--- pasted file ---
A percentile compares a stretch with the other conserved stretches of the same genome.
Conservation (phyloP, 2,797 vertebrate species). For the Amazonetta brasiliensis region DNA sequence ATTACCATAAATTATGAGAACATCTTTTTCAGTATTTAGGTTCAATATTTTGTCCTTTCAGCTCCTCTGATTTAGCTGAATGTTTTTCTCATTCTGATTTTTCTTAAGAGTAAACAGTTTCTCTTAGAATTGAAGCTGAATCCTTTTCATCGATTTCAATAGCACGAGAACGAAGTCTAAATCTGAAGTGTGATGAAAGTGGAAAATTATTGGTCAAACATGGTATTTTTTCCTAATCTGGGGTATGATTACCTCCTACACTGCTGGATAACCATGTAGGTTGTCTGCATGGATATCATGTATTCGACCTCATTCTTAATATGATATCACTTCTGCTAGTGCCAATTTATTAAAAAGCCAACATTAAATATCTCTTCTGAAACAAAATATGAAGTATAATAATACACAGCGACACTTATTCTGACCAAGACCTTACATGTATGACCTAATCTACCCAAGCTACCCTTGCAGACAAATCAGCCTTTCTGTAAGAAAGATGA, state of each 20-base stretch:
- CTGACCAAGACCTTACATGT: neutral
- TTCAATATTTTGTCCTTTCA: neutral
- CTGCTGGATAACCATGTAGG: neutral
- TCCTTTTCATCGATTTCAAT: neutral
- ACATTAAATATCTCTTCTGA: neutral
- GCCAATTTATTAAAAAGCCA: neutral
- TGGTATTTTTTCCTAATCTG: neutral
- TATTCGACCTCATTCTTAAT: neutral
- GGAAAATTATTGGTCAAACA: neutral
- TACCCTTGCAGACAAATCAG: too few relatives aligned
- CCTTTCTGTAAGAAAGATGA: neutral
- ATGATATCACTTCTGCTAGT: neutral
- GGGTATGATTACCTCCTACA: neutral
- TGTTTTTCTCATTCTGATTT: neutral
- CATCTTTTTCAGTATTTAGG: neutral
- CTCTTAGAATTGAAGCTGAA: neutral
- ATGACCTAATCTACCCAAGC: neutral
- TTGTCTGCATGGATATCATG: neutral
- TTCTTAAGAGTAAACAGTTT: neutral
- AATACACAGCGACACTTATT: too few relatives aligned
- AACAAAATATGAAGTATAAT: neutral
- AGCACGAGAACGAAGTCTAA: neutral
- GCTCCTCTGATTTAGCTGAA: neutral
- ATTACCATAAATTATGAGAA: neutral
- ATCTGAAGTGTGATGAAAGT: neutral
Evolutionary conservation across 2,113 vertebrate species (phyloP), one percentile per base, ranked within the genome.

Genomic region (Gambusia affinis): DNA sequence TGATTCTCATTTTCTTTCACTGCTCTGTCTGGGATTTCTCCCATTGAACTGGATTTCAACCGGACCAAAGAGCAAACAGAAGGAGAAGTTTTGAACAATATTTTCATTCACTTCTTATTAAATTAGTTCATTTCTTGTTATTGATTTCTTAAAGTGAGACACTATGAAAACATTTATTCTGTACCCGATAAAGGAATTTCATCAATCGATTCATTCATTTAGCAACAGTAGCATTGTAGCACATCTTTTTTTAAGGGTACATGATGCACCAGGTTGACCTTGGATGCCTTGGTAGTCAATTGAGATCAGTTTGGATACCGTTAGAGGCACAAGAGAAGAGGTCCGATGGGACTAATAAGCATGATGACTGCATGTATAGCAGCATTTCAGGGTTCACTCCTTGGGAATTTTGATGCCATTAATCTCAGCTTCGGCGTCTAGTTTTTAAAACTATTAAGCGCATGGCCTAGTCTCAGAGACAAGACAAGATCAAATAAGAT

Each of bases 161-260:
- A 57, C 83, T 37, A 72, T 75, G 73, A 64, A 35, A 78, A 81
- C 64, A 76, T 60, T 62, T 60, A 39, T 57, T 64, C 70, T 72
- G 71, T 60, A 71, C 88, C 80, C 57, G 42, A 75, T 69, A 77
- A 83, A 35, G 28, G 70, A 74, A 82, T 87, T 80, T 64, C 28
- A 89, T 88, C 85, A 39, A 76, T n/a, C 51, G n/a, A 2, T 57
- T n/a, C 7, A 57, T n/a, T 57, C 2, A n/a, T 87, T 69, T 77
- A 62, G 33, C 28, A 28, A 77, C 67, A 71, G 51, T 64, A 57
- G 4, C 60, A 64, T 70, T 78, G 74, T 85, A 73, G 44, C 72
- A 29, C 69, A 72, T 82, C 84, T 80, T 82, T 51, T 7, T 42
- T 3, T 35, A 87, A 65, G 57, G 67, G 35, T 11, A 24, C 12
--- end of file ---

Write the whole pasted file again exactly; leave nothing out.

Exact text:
A percentile compares a stretch with the other conserved stretches of the same genome.
Conservation (phyloP, 2,797 vertebrate species). For the Amazonetta brasiliensis region DNA sequence ATTACCATAAATTATGAGAACATCTTTTTCAGTATTTAGGTTCAATATTTTGTCCTTTCAGCTCCTCTGATTTAGCTGAATGTTTTTCTCATTCTGATTTTTCTTAAGAGTAAACAGTTTCTCTTAGAATTGAAGCTGAATCCTTTTCATCGATTTCAATAGCACGAGAACGAAGTCTAAATCTGAAGTGTGATGAAAGTGGAAAATTATTGGTCAAACATGGTATTTTTTCCTAATCTGGGGTATGATTACCTCCTACACTGCTGGATAACCATGTAGGTTGTCTGCATGGATATCATGTATTCGACCTCATTCTTAATATGATATCACTTCTGCTAGTGCCAATTTATTAAAAAGCCAACATTAAATATCTCTTCTGAAACAAAATATGAAGTATAATAATACACAGCGACACTTATTCTGACCAAGACCTTACATGTATGACCTAATCTACCCAAGCTACCCTTGCAGACAAATCAGCCTTTCTGTAAGAAAGATGA, state of each 20-base stretch:
- CTGACCAAGACCTTACATGT: neutral
- TTCAATATTTTGTCCTTTCA: neutral
- CTGCTGGATAACCATGTAGG: neutral
- TCCTTTTCATCGATTTCAAT: neutral
- ACATTAAATATCTCTTCTGA: neutral
- GCCAATTTATTAAAAAGCCA: neutral
- TGGTATTTTTTCCTAATCTG: neutral
- TATTCGACCTCATTCTTAAT: neutral
- GGAAAATTATTGGTCAAACA: neutral
- TACCCTTGCAGACAAATCAG: too few relatives aligned
- CCTTTCTGTAAGAAAGATGA: neutral
- ATGATATCACTTCTGCTAGT: neutral
- GGGTATGATTACCTCCTACA: neutral
- TGTTTTTCTCATTCTGATTT: neutral
- CATCTTTTTCAGTATTTAGG: neutral
- CTCTTAGAATTGAAGCTGAA: neutral
- ATGACCTAATCTACCCAAGC: neutral
- TTGTCTGCATGGATATCATG: neutral
- TTCTTAAGAGTAAACAGTTT: neutral
- AATACACAGCGACACTTATT: too few relatives aligned
- AACAAAATATGAAGTATAAT: neutral
- AGCACGAGAACGAAGTCTAA: neutral
- GCTCCTCTGATTTAGCTGAA: neutral
- ATTACCATAAATTATGAGAA: neutral
- ATCTGAAGTGTGATGAAAGT: neutral
Evolutionary conservation across 2,113 vertebrate species (phyloP), one percentile per base, ranked within the genome.

Genomic region (Gambusia affinis): DNA sequence TGATTCTCATTTTCTTTCACTGCTCTGTCTGGGATTTCTCCCATTGAACTGGATTTCAACCGGACCAAAGAGCAAACAGAAGGAGAAGTTTTGAACAATATTTTCATTCACTTCTTATTAAATTAGTTCATTTCTTGTTATTGATTTCTTAAAGTGAGACACTATGAAAACATTTATTCTGTACCCGATAAAGGAATTTCATCAATCGATTCATTCATTTAGCAACAGTAGCATTGTAGCACATCTTTTTTTAAGGGTACATGATGCACCAGGTTGACCTTGGATGCCTTGGTAGTCAATTGAGATCAGTTTGGATACCGTTAGAGGCACAAGAGAAGAGGTCCGATGGGACTAATAAGCATGATGACTGCATGTATAGCAGCATTTCAGGGTTCACTCCTTGGGAATTTTGATGCCATTAATCTCAGCTTCGGCGTCTAGTTTTTAAAACTATTAAGCGCATGGCCTAGTCTCAGAGACAAGACAAGATCAAATAAGAT

Each of bases 161-260:
- A 57, C 83, T 37, A 72, T 75, G 73, A 64, A 35, A 78, A 81
- C 64, A 76, T 60, T 62, T 60, A 39, T 57, T 64, C 70, T 72
- G 71, T 60, A 71, C 88, C 80, C 57, G 42, A 75, T 69, A 77
- A 83, A 35, G 28, G 70, A 74, A 82, T 87, T 80, T 64, C 28
- A 89, T 88, C 85, A 39, A 76, T n/a, C 51, G n/a, A 2, T 57
- T n/a, C 7, A 57, T n/a, T 57, C 2, A n/a, T 87, T 69, T 77
- A 62, G 33, C 28, A 28, A 77, C 67, A 71, G 51, T 64, A 57
- G 4, C 60, A 64, T 70, T 78, G 74, T 85, A 73, G 44, C 72
- A 29, C 69, A 72, T 82, C 84, T 80, T 82, T 51, T 7, T 42
- T 3, T 35, A 87, A 65, G 57, G 67, G 35, T 11, A 24, C 12